Currently I'm trying to test the efficacy of a tail-hedging strategy in which an investor goes long in an index and correspondingly buys 1-month OTM put options. For practical reasons, the options with the particular strike price that we buy each month must be liquid. My dilemma is in how exactly do I define the filters used to select the strike price.
Currently, there are 2 filters - open interest and the strike price itself:
1) Strike price - Suppose $K$ is 5% of the underlying price rounded to the nearest 100. Then the strike price is $K$ if the corresponding options are liquid, $K-100$ if $K$ isn't liquid, and $K+100$ if neither $K$ nor $K-100$ are liquid. No option purchased if none of them is liquid.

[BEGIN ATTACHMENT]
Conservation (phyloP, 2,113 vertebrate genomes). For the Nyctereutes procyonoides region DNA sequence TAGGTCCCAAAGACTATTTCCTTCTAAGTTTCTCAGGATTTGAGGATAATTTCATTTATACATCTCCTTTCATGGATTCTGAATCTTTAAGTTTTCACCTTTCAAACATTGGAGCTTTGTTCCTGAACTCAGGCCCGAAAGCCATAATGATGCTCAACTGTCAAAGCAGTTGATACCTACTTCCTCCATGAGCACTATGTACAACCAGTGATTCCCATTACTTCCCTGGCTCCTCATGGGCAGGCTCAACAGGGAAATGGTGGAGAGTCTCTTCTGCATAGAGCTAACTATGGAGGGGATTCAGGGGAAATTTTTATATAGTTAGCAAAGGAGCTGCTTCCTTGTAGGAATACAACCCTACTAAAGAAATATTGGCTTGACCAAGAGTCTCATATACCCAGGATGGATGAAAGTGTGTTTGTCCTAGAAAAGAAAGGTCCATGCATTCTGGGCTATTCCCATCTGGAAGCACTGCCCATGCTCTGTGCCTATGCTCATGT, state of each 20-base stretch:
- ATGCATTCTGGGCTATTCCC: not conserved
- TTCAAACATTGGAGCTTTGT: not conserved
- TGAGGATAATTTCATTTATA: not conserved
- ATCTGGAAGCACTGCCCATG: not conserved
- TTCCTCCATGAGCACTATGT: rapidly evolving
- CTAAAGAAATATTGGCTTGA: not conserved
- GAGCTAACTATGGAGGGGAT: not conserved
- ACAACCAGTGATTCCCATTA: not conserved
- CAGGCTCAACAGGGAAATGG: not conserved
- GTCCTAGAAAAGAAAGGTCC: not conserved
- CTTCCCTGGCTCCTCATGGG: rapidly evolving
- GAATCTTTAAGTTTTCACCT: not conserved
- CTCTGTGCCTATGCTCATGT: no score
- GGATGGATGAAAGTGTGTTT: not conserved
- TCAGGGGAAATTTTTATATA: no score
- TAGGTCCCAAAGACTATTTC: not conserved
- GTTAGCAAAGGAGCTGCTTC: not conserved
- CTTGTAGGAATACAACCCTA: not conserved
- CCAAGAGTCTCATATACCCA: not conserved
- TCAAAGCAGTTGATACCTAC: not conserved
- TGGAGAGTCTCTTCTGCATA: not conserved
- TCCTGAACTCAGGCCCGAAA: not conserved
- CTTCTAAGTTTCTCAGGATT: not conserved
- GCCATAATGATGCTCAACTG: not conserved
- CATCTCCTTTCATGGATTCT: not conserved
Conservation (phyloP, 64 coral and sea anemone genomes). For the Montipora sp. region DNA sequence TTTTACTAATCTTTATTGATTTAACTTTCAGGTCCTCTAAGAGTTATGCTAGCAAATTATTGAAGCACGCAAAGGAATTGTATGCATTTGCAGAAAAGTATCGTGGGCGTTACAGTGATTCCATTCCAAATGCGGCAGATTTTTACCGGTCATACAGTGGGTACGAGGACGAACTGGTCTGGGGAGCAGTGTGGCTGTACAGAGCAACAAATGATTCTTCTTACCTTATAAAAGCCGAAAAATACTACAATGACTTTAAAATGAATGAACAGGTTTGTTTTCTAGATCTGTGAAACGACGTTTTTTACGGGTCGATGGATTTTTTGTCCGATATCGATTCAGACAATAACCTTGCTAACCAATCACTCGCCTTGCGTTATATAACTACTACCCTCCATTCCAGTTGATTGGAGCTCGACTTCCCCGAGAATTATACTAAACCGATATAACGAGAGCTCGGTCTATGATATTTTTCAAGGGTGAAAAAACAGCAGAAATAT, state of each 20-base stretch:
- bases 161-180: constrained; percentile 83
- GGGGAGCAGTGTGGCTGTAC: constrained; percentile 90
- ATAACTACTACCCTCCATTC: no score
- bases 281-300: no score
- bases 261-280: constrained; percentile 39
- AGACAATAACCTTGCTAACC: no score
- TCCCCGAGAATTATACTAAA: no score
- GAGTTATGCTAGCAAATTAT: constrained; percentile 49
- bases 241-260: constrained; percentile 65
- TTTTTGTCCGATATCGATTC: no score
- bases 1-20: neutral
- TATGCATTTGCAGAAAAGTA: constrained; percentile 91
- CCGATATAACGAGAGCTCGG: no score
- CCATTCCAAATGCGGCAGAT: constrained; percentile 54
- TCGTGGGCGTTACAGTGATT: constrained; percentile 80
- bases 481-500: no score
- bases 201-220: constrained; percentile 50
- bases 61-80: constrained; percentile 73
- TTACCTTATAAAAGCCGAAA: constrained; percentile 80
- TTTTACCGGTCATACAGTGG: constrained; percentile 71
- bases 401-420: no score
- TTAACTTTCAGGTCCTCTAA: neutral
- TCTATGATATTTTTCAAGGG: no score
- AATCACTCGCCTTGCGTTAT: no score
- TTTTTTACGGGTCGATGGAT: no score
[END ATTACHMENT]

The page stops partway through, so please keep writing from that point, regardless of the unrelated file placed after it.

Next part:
2) Open interest - A strike price with an open interest of at least 1000000 contracts is considered liquid.
Now the main problem is that the above definition of a liquid option is really vague. I read that it's a huge mistake to randomly vary or not properly define the parameters, and then to rely on the results of such a backtest. I'm testing this strategy for the Indian market, wherein option trading picked up from 2009 onwards (i.e., more liquid options were available) according to my project guide. This introduces another problem - I don't have enough data points to perform both backtesting and forward-testing.
So with all of the above background info in mind, how do I come up with a concrete definition of what a "liquid" strike price should be? Sure I can relax the definition and that way I'll have even more data points available from 2006 onward, but wouldn't that just be reckless overfitting?
Thanks in advance